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Arduino, (due to a legal dispute, since 2015 it is known as Genuino outside the United States [1])
a family of open-source hardware single-board microcontrollers based on the Atmel 8-bit AVR RISC chips [2] . An important aspect of the Arduino is the standard way that connectors are exposed, allowing the CPU board to be connected to a variety of interchangeable add-on modules known as shields [3] . Some shields communicate with the Arduino board directly over various pins, but many shields are individually addressable via an I²C serial bus, allowing many shields to be stacked and used in parallel [4] .

This page focuses on two boards with concrete computer chess applications.
Arduino Mega [5]

Arduino Uno

The Arduino Uno is based on the ATmega328 running at 16 MHz with 32 KiB ISP Flash memory with read-while-write capabilities, 1 KiB EEPROM, and 2 KiB SRAM. It has 14 digital input/output pins and six analog inputs and USB connection.

Arduino Mega

The 2009 released Arduino Mega uses the ATmega1280 [6] , also running at 16 MHz, but with 128 KiB of Flash memory which 4 KiB used by bootloader, 8 KiB SRAM, and 4 KiB EEPROM. Arduino Mega has 54 digital input/output pins, 16 analog inputs, 4 UARTs, and USB connection.

Development

Arduino provides an integrated development environment running on a host computer, supporting the C/C++ based Arduino language [7] . Software written using Arduino language are called sketches, and undergoes minor changes like automatic generation of function prototypes during the build process, and then passed directly to a C/C++ compiler. All standard C and C++ constructs supported by AVR-g++ should work in Arduino. Alternatively, one may compile programs for the Arduino using AVR development tools, which requires configuration to link against the appropriate files in the Arduino core libraries [8] .

Computer Chess

Arduino controllers are suitable to build a dedicated chess computer - to control a self-made sensory board [9], or even to run small chess programs.

Chess Programs

Micro-Max by Harm Geert Muller was aleady ported for the Atmel-ATmega88 by Andre Adrian [10] , and is also available as ATM18 mini chess computer [11] from the electronics magazine Elektor. Óscar Toledo Gutiérrez' program Toledo Nanochess seems appropriate for the Arduino boards as well [12] . Otherwise, for Uno and Mega, there are some more chess programs available, dedicated and emulated.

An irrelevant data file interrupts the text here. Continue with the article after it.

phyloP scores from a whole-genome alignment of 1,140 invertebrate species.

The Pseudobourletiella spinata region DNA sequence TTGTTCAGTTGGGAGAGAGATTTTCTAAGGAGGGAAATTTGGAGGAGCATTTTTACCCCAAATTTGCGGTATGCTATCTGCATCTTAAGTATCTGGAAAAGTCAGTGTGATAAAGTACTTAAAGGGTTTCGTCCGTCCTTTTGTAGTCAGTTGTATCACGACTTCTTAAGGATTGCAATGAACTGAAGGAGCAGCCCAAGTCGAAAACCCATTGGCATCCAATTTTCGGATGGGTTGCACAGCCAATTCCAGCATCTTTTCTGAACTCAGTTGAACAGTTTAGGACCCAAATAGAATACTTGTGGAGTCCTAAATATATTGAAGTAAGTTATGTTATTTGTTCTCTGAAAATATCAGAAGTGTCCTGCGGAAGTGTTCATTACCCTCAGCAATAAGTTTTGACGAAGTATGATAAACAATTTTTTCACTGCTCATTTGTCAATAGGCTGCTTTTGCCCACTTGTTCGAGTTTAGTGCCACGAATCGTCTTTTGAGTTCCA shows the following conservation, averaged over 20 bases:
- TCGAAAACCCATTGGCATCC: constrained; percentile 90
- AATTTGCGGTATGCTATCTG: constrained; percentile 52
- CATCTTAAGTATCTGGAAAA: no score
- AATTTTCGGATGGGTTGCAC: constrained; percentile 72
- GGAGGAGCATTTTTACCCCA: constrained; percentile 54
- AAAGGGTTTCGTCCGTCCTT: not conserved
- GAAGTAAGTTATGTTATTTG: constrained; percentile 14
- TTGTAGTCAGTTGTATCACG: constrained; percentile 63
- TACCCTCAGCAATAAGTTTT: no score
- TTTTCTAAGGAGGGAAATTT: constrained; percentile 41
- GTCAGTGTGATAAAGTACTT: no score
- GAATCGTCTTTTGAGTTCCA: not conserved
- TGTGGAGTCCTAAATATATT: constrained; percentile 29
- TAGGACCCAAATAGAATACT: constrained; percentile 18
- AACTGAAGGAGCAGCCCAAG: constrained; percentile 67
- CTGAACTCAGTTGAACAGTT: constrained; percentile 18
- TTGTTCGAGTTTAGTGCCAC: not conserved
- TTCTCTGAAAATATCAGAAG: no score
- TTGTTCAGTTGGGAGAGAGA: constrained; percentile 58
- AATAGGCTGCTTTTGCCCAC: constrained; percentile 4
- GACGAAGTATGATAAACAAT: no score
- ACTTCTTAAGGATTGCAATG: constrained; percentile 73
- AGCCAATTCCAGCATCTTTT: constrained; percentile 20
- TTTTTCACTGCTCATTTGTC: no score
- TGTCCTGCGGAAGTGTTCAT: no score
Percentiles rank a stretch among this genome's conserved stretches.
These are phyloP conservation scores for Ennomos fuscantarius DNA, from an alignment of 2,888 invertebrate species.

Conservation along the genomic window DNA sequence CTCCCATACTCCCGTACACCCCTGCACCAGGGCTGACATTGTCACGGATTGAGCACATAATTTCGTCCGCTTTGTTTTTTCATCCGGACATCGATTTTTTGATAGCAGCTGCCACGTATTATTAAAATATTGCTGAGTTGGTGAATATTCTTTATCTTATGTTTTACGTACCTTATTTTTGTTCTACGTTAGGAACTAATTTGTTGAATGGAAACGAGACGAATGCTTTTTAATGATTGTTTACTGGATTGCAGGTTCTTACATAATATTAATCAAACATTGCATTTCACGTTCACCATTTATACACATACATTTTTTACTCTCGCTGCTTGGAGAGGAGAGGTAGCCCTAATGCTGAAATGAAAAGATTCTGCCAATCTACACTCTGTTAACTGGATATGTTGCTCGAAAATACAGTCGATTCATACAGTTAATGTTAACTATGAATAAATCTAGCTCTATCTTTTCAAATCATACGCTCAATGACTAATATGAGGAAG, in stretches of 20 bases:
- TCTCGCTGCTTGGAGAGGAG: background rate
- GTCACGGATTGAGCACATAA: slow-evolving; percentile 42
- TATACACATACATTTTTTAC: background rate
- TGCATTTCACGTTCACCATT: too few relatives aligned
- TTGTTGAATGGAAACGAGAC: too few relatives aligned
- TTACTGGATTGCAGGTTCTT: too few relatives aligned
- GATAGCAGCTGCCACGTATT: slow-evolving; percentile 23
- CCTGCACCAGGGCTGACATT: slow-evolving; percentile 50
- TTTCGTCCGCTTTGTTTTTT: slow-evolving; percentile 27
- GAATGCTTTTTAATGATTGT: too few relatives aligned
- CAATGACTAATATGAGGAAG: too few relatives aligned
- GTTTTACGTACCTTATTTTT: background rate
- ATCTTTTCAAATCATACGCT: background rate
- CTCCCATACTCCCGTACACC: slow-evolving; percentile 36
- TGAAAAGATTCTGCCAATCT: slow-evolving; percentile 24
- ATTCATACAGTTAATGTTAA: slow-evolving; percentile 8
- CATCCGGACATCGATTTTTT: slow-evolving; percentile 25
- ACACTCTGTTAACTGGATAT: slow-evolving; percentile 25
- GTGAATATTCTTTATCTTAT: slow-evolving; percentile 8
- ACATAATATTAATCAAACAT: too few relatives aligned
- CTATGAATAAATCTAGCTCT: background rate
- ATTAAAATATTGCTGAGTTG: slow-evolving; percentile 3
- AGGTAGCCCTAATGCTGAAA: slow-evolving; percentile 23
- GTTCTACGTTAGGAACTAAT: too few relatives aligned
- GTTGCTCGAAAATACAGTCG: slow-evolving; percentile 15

Little Rook Chess

Little Rook Chess by Oliver Kraus is a chess game for using the Arduino Uno with a dedicated user interface realized with an Electronic Assembly DOG LCD module [13] and button shield. Little Rook Chess is part of the u8glib library (Universal 8bit Graphics Library) [14] under the terms of the new bsd license [15].

MicroChess

Obsolescence Guaranteed [16] has ported the original 6502 MicroChess, wrapped in a 6502 emulator, to the Arduino [17]. A further development is the KIM Uno [18], a calculator-sized KIM-1 replica with MicroChess built in. Both projects are open source software/hardware using the MicroChess source code (which is available but not open source) with permission from Peter Jennings.

Myopic

Myopic by Steven Edwards is suited for the Arduino Mega, written in C++ and released under the Creative Commons license [19] .


Analogue Evaluation

Reading the 10-bit analog-to-digital converter, adequately supplied by a score voltage of a noisy analogue leaf evaluation with some discrete analogue circuits and op-amps takes about 100 microseconds and is likely too slow for that interesting application [20] .

See also


Forum Posts


External Links

Arduino


Computer Chess


Development


Assembly

C, C++

Java


Misc


References

  1. ^ Arduino from Wikipedia
  2. ^ Arduino - Getting Started
  3. ^ Arduino - Products
  4. ^ Arduino from Wikipedia
  5. ^ Image by David Mellis, July 12, 2010, hosted at Flickr, Arduino from Wikipedia
  6. ^ Atmel - ATmega1280
  7. ^ Arduino - Reference
  8. ^ Arduino - FAQ
  9. ^ Arduino & Raspberry PI Chess Computer running Stockfish on Raspberry Pi, by Max Dobres
  10. ^ Self-made Chess Computer SHAH based on an Atmel-ATmega88 Microcontroller and Micro-Max-port by Andre Adrian (German)
  11. ^ ATM18 Mini Chess Computer from ELEKTOR.com – Platform for electronics and microcontrollers
  12. ^ Nanochess auf avr by Sam, Mikrocontroller.net GCC Forum, February 11, 2011 (German)
  13. ^ ELECTRONIC ASSEMBLY : LCD DOG series, flexibe, flat and colorful
  14. ^ little_rook_chess · olikraus/u8glib Wiki · GitHub
  15. ^ u8glib/license.txt at master · olikraus/u8glib · GitHub
  16. ^ Obsolescence Guaranteed Home
  17. ^ 6502 Microchess on an Arduino
  18. ^ KIM Uno
  19. ^ Myopic, a new Creative Commons chess program by Steven Edwards, CCC, May 22, 2010
  20. ^ Arduino - AnalogRead
  21. ^ Chess MateHackaday.io

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